Few things are as cute as a kitten. They make adorable artwork. This kitten study is a fun project, and it’s not difficult to do. Here we will include the entire body, longer fur and additional colours.



Your reference photo

The grid method

A kitten’s proportions are slightly different from those of a full-grown cat. The grid method will help you accurately capture those differences on your canvas paper.

The line drawing

  • When you have the shapes drawn accurately, your line drawing should look like this.
  • Remove the grid lines with your eraser, leaving the image behind.

Stage 1 - The outlines

  1. Use a No. 2 round and diluted ivory black to capture the shape of the kitten.
  2. Outline the edges of the eyes and nose.
  3. Create a blue-grey by mixing titanium white with a touch of ivory black and a tiny bit of Prussian blue.
  4. Use the No. 3/0 round to fill in the colour of the eyes with this mixture. Allow a small white area to remain for the catch-light.
  5. Fill in the little nose with a diluted mixture of ivory black and burnt umber, using the No. 3/0 round.


Be careful with the Prussian blue - it is extremely potent; a tiny little bit will go a very long way.

Stage 2 - The awkward stage

  1. Block in the fur of the kitten with diluted ivory black and a No. 3 filbert. Your brushstrokes should follow the fur’s direction and natural patterns.
  2. Even at this stage, the texture and depth of the fur is being created.
  3. Use diluted Prussian blue and a No. 3 filbert to wash in the background colour surrounding the kitten.
  4. Create a line across the page to represent a horizon line. This line separates the background from the foreground and creates the illusion of a floor. Fill in this area with a diluted mixture of ivory black and Prussian blue.
  5. With diluted burnt umber and a No. 2 round, fill in the inside of the ears.

Stage 3 - Finishing touches

  1. Apply thicker layers of paint to finish.
  2. Rather than sticking to just ivory black and titanium white, which would result in a kitten in shades of grey, add a touch of burnt umber to the colour mixtures. This addition offers a subtle, warm brown colouration to the fur.
  3. Fill in the darker areas of the body first, using a No. 3 filbert and a mixture of ivory black and burnt umber.Add small amounts of titanium white to this mixture to create several light and medium shades of grey.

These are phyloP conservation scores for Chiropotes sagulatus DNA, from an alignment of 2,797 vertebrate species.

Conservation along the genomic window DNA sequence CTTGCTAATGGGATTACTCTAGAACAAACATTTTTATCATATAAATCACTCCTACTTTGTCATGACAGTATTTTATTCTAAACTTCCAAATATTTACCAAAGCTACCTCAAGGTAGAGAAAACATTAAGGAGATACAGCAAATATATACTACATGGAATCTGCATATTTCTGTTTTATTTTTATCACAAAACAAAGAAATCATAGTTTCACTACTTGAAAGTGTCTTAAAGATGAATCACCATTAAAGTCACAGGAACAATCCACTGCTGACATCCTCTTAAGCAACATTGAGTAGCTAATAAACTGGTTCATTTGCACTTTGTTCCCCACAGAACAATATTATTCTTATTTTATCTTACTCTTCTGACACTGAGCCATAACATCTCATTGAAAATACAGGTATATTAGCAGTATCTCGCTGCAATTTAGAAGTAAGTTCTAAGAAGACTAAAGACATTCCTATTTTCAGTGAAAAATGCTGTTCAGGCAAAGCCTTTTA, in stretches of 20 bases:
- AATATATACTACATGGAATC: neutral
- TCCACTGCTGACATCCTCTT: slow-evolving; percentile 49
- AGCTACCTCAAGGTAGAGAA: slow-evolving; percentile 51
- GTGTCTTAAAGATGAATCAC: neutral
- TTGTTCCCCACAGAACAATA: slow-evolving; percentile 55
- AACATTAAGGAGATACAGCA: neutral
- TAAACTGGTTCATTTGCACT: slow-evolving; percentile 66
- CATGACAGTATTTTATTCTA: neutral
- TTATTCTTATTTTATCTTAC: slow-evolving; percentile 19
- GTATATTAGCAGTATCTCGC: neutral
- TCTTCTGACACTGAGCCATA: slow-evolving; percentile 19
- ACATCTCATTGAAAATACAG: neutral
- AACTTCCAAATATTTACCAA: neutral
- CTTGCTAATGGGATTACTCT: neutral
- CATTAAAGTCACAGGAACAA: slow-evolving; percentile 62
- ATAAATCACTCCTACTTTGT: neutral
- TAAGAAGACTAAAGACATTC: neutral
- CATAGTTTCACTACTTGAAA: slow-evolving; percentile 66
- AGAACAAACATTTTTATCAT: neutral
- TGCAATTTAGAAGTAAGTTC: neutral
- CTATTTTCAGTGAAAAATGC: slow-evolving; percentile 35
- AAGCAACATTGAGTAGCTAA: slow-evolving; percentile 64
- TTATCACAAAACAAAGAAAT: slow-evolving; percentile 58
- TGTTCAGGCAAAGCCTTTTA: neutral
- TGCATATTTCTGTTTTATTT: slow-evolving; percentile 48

4. Use these colours and the No. 3 filbert to paint the lighter patterns in the fur.
  5. Overlap the light colours on the dark colours to create the illusion of long fur.
  6. Switch to the No. 2 round and continue building the fur layers, overlapping light and dark strokes for a more realistic effect.
  7. Use the No. 2 round to paint the feet. View them as patterns of light and dark shapes.
  8. Add the hair inside the ears. Make sure to use very quick strokes so that they taper at the ends and look like hair.
  9. With the No. 3/0 round and diluted titanium white, add the whiskers. They’ll stand out against the darker fur.
  10. To finish the background, apply a thicker layer of Prussian blue and titanium white.
  11. Use the No. 6 filbert and apply the paint in a circular, swirling motion. Make the colour deeper near the kitten. Add more titanium white to the mixture and make the background colour lighter as it moves farther outward, away from the kitten.
  12. Finish the foreground with a thicker application of grey, using the No. 6 filbert. The subtle blue tones from the original wash should still show through on the right.
  13. Use ivory black to create the shadows under the kitty. As you work away from the kitten, add some burnt umber to the black to give the edge of the shadow a warm glow.
  14. For the shadows on the left side of the kitten, add some ivory black and Prussian blue to the mixture and use circular brushstrokes for a hint of texture. This method allows you to gradually lighten the tones as they get farther away from the kitten.


Look at the chest area to see how I developed the fur layers. Make sure to capture all of the patterns in the face, particularly around the eyes.

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Read the full article on getting started in acrylics by Lee Hammond in our online issue of Start Art 8


For more guides to painting cats and kittens in acrylics